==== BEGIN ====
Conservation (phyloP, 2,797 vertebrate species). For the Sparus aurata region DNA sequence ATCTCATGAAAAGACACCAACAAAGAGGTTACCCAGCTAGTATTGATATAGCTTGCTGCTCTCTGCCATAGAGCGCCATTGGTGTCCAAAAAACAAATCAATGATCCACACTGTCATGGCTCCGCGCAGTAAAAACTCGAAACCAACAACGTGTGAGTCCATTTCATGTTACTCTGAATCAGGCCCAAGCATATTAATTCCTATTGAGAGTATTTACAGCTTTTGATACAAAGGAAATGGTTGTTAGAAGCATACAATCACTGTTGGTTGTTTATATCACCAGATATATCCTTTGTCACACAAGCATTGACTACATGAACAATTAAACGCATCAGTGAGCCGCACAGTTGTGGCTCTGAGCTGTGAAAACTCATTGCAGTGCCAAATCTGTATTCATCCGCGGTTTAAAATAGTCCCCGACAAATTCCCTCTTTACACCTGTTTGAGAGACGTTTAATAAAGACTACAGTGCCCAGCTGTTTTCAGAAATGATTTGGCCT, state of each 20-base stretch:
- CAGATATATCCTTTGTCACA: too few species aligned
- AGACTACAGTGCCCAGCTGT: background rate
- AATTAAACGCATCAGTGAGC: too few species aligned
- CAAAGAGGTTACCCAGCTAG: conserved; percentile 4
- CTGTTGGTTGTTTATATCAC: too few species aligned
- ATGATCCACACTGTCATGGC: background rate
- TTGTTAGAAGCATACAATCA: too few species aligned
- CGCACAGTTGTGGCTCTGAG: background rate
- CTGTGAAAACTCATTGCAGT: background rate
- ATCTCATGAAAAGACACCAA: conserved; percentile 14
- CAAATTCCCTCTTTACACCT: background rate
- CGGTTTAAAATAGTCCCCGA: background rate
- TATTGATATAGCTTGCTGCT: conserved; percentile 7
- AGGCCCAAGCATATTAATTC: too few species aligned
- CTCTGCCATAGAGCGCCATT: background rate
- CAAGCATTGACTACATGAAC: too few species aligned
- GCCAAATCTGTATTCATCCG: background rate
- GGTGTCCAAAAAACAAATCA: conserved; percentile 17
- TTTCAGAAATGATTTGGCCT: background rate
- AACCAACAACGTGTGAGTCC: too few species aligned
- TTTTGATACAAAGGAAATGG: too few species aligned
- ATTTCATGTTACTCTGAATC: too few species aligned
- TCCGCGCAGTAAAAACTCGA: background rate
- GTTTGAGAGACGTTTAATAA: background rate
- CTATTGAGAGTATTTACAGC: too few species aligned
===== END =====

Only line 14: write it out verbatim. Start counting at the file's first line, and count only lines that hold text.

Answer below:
- TATTGATATAGCTTGCTGCT: conserved; percentile 7